Sonia Rykiel’s Warm, Fuzzy Sweater Project

The yearlong celebration of Sonia Rykiel’s 50th anniversary continues with another special project: Generous Sweaters.
Creative director Julie de Libran thought that a capsule collection of sweaters with charitable causes was apropos to celebrate the queen of knits’ golden anniversary. De Libran enlisted a group of international, influential women to design a limited-edition sweater, the proceeds of which will go to a charity of their choosing. The group includes actresses Kirsten Dunst, Sofia Boutella and Kristin Scott Thomas; architect Kazuyo Sejima; model and activist Liya Kebede; artist Langley Fox and ballet dancer and artistic director of the Korean National Ballet Sue-Jin Kang. The charities include La Maison des Femmes, Planned Parenthood, Ving, Hope & Home for Children, Le Refuge, Lemlem Foundation, Okaeri-Gohan Shokun and the Children’s Hospital of Seoul National University.
“These extraordinary women have been much involved in the creative process, each talent has given her precious time to this charity-driven sweater capsule,” said de Libran. “I’m thankful they jumped into this initiative, focusing on charities helping women around the globe. It means a lot in 2018.”
The global launch of the capsule for Sonia Rykiel stores is Nov. 5. In the U.S., 10 Corso Como in New York will carry the collection

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Is Alexander McQueen Bringing Pretty Back? The Case for Fuzzy Waves and Flushed Cheeks

alexander mcqueen beauty

In a world where extreme gestures and supercharged imagery have become the mainstream norm on social media, it suddenly feels like there’s a subversive shock value to the idea of pretty by comparison. It’s a lesson that Sarah Burton may have been reflecting on leading up to tonight’s Alexander McQueen show, where her more sensual, romantic vision of beauty for the runway looked almost provocative.

“There’s a bohemian elegance, a radiant rawness,” said makeup artist Lucia Pieroni, who was conjuring flushed cheeks and glowing skin using a Clé de Peau Beauté cream blush and MAC Strobe Cream as a highlighter. “It’s that warm pink you get from walking, the slight ruddiness of the cheek,” she said. “You don’t look like you’re wearing makeup; you just look amazing.”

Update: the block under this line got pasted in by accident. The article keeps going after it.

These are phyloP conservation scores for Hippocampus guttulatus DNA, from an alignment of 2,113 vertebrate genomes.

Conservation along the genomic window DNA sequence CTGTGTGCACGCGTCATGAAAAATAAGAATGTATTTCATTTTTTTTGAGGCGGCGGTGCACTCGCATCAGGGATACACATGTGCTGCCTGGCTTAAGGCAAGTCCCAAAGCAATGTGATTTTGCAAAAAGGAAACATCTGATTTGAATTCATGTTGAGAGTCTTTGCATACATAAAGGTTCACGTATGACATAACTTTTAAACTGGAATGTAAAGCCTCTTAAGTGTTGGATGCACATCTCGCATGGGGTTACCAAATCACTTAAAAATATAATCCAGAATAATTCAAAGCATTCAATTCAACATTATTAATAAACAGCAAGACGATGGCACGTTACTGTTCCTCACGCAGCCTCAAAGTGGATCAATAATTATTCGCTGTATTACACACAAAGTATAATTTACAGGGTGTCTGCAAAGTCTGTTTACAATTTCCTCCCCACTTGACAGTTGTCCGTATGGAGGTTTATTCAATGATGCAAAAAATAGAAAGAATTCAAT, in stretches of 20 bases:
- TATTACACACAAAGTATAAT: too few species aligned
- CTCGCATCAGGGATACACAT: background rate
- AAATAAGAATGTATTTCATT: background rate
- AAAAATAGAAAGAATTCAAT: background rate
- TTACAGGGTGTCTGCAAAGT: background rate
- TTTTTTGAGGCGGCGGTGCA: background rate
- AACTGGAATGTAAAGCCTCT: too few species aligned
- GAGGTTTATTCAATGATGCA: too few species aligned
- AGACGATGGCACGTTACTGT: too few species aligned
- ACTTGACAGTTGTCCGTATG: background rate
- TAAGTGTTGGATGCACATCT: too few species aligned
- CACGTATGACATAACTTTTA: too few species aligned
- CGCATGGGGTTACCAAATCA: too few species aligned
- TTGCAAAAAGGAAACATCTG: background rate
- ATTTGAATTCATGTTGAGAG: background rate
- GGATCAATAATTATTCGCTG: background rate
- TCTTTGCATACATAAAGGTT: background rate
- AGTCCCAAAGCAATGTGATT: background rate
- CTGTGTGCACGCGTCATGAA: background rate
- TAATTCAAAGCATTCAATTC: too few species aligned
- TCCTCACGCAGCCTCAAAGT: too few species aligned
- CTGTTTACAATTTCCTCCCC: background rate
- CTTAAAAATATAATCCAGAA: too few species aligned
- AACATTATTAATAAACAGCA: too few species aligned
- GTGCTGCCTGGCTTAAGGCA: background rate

alexander mcqueen beauty


Photo: Courtesy of Guido Palau / @guidopalau

After several seasons of constructing conceptual headpieces for the fashion house, Guido Palau was also reflecting on something more “touchable, womanly, real.” He and Burton had been looking at pictures of slept-in hair in anticipation of the show. To re-create those same off-beat imperfections for the runway, he was blasting the hair with Redken Windblown spray and then gathering it into romantic spirals using an actual needle and invisible thread. “You know when you’re sewing something on a machine and then you pull the thread and the whole thing ruches? That’s what we’re doing to the hair,” he explained. If the process echoed the last-minute stitching and embroidery that had been taking place a few hours earlier on designer Burton’s exquisite leather dresses out front, it was no coincidence. “Sarah liked the idea of something homespun,” he said.

Off the runway and in real life, of course, it all distills to something quite easy—a wash of cream blush and half-back hair with a bit of fuzzy, flyaway texture. As for that hair-weaving technique, Palau said it can be translated into an evening gesture by simply tying the hair back with a piece of glittering gold filament. Perfect for evening, he said with a twinkle, “or—who knows?—even your wedding.”


alexander mcqueen beauty


Photo: Courtesy of Alexander McQueen / @mcqueenworld


The post Is Alexander McQueen Bringing Pretty Back? The Case for Fuzzy Waves and Flushed Cheeks appeared first on Vogue.

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